Medical school deans and state medical society executives see physician shortages

December 09, 2003

A perception exists among medical school deans and state medical society executives that shortages of physicians exist, particularly in the non-primary care specialties, according to an article published in the December 10 issue of The Journal of the American Medical Association (JAMA).

According to background information in the article, "analyses of trends in health care indicate that, at current rates of production, there will be too few physicians to meet future needs. This conclusion is supported by warnings of physician shortages by some medical specialty organizations and state medical societies as well as by signals from the marketplace, which indicate that young physicians are in greater demand and that patients are having greater difficulty in accessing physicians."

Richard A. Cooper, M.D., from the Medical College of Wisconsin, Milwaukee, and colleagues conducted telephone and Internet surveys with medical school deans and state medical society officials to determine their perceptions about the status of physician supply in their regions and whether, if more physicians were needed, that medical schools could expand. A total of 73 (58 percent) of 126 medical school deans and 44 (86 percent) of medical society executives responded to the survey.

"Of the 70 responding deans from mainland schools, 62 (89 percent) cited shortages of physicians in at least one specialty," the authors report. "Six deans (9 percent) also reported surpluses and 8 others (11 percent) were either uncertain or believed that there were no shortages or surpluses." The authors note that most frequently cited shortages were in anesthesiology (50 percent) and radiology (44 percent). Other medical subspecialties noted for apparent shortages were cardiology, gastroenterology, and geriatrics. Among surgical specialties, shortages were noted in both general surgery (17 percent) and the surgical subspecialties (21 percent). "Shortages within the adult primary care disciplines were cited by 30 percent of responding deans," the authors add.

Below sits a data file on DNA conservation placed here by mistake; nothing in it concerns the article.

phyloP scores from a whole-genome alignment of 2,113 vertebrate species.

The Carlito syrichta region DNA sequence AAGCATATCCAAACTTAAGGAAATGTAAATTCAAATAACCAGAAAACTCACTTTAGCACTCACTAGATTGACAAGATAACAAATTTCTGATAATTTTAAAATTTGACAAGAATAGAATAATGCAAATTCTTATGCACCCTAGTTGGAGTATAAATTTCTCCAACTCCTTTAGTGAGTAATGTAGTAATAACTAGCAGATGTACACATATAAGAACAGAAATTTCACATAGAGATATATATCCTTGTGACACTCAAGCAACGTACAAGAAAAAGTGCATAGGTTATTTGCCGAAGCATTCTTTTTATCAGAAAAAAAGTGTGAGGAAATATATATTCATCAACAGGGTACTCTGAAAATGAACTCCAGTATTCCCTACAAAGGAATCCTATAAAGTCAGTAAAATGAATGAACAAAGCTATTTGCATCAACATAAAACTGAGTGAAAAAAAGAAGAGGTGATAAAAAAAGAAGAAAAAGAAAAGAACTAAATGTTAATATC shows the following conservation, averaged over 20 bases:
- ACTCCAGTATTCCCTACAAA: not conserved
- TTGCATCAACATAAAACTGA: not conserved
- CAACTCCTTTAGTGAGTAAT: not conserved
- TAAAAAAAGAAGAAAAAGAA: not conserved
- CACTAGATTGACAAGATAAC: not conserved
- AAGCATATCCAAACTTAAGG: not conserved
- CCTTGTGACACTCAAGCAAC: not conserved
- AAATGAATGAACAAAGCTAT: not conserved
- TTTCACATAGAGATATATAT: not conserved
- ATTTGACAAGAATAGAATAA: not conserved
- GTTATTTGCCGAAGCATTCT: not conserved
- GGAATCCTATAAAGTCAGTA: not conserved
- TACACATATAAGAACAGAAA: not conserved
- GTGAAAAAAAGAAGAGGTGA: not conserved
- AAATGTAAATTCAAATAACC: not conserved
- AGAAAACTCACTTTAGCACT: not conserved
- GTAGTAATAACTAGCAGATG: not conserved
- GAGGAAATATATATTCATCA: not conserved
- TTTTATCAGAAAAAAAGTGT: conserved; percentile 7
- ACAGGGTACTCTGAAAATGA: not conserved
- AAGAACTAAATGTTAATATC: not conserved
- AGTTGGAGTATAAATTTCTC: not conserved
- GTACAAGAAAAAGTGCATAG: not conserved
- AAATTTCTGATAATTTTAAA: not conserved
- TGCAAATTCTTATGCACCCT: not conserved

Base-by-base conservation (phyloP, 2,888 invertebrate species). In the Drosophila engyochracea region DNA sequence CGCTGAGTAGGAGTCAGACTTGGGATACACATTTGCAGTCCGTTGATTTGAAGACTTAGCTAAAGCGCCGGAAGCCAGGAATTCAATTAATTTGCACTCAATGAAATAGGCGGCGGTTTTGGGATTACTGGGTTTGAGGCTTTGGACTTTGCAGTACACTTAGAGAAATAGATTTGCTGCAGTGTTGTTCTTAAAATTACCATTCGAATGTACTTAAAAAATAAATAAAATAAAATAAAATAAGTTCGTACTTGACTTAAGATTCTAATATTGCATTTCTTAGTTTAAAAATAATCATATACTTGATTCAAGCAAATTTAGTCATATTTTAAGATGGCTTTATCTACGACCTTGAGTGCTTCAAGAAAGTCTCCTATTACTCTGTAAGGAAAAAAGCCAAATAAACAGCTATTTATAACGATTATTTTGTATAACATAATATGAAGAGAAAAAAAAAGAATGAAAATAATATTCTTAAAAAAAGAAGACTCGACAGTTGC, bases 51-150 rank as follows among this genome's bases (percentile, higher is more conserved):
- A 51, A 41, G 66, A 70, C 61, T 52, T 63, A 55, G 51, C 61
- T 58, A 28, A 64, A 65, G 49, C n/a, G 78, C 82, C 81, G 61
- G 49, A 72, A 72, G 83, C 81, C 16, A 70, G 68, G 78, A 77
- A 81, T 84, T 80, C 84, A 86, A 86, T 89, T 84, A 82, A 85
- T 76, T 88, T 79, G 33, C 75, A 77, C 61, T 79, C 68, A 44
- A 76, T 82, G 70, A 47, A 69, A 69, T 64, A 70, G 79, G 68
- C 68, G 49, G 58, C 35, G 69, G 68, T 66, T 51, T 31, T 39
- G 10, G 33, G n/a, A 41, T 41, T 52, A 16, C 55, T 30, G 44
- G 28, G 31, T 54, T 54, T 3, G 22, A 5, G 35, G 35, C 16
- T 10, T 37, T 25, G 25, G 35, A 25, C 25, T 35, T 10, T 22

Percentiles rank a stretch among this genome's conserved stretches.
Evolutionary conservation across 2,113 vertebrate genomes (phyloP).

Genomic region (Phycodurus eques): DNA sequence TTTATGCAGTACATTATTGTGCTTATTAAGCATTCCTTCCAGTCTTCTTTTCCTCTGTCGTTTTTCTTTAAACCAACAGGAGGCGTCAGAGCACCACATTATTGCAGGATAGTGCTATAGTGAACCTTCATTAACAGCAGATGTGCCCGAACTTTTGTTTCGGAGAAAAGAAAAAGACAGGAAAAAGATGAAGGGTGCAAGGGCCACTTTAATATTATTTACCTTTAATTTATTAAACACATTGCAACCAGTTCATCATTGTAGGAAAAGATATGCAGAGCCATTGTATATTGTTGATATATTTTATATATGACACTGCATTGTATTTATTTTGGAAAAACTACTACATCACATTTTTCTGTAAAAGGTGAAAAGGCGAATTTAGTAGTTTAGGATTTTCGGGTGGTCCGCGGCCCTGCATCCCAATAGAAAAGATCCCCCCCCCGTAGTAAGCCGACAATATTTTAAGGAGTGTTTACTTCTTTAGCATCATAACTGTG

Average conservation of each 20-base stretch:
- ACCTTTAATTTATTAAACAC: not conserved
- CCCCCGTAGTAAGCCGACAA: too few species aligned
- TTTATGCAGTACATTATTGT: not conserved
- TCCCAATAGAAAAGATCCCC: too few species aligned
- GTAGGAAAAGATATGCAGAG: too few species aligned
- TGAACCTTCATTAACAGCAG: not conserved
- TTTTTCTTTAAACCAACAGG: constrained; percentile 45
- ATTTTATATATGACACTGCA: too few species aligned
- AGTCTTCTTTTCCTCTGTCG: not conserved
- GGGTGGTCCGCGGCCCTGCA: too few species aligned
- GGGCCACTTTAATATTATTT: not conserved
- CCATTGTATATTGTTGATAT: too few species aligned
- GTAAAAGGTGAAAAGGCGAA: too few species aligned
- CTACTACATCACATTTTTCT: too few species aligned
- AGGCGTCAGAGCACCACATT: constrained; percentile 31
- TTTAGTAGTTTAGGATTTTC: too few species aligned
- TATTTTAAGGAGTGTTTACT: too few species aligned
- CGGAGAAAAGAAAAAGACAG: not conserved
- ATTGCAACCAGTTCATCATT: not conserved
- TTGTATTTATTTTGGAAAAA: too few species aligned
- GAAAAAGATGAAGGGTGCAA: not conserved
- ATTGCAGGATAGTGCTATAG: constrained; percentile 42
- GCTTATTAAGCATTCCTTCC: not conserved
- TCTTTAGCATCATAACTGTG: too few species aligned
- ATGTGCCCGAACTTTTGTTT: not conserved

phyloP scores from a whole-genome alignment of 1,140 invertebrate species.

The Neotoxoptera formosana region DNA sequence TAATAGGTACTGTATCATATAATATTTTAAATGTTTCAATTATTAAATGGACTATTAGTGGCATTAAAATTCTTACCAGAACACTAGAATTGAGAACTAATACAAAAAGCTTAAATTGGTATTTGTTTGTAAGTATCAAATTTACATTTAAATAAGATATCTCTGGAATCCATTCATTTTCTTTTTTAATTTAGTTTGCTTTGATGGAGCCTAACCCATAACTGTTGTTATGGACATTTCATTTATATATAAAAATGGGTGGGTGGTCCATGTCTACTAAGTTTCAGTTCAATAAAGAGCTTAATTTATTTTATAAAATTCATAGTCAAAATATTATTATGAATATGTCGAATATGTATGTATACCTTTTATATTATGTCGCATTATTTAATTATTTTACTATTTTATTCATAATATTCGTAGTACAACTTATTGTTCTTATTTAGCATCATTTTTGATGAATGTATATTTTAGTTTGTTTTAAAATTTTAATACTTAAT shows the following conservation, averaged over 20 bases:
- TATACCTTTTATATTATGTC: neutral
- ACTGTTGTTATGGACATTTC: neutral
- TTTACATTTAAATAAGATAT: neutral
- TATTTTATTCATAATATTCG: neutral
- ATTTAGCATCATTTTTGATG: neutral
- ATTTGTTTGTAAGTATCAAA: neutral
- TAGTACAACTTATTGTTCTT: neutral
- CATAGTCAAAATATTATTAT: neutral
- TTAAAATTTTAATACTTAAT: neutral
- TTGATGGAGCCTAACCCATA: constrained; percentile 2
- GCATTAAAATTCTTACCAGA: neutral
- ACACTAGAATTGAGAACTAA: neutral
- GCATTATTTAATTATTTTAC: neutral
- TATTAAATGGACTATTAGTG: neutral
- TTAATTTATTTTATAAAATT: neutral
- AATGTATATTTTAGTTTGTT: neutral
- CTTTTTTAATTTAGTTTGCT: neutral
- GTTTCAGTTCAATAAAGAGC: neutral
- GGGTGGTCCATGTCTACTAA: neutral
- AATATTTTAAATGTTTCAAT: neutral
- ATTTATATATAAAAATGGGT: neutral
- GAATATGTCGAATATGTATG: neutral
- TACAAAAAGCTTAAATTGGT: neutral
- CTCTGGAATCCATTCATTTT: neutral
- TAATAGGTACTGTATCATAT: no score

"The 44 responses from state medical society executives were similar to those of the deans, with 82 percent reporting shortages of physicians in at least one specialty," the authors continue. "Physician shortages in medical subspecialties were cited most often (43 percent); surgical subspecialists were cited by 30 percent and shortages in general and/or trauma surgery by 14 percent. Six other specialties that frequently were cited were anesthesiology, psychiatry, emergency medicine, dermatology, radiology, and neurology, with the shortages in anesthesiology and radiology being characterized as most severe."

"... More than 80 percent of the deans surveyed who commented on the impact of shortages on their schools noted negative effects on faculty recruitment and retention, clinical education, clinical revenues, and related matters." The authors found that there is limited potential for medical schools to expand. "Recent or planned increases in class size were reported by 27 percent of deans and expansion capacity by another 34 percent, but 7 percent noted recent decreases in class size." They add that these changes in class size might be able to produce another 7.6 percent medical school graduates each year.

In conclusion the authors write: "The perceptions of deans and medical society executives concerning physician shortages, coupled with a growing consensus among forecasters about the future demand for physicians, cannot be ignored." (JAMA. 2003;290:2992-2995. Available post-embargo at

The JAMA Network Journals

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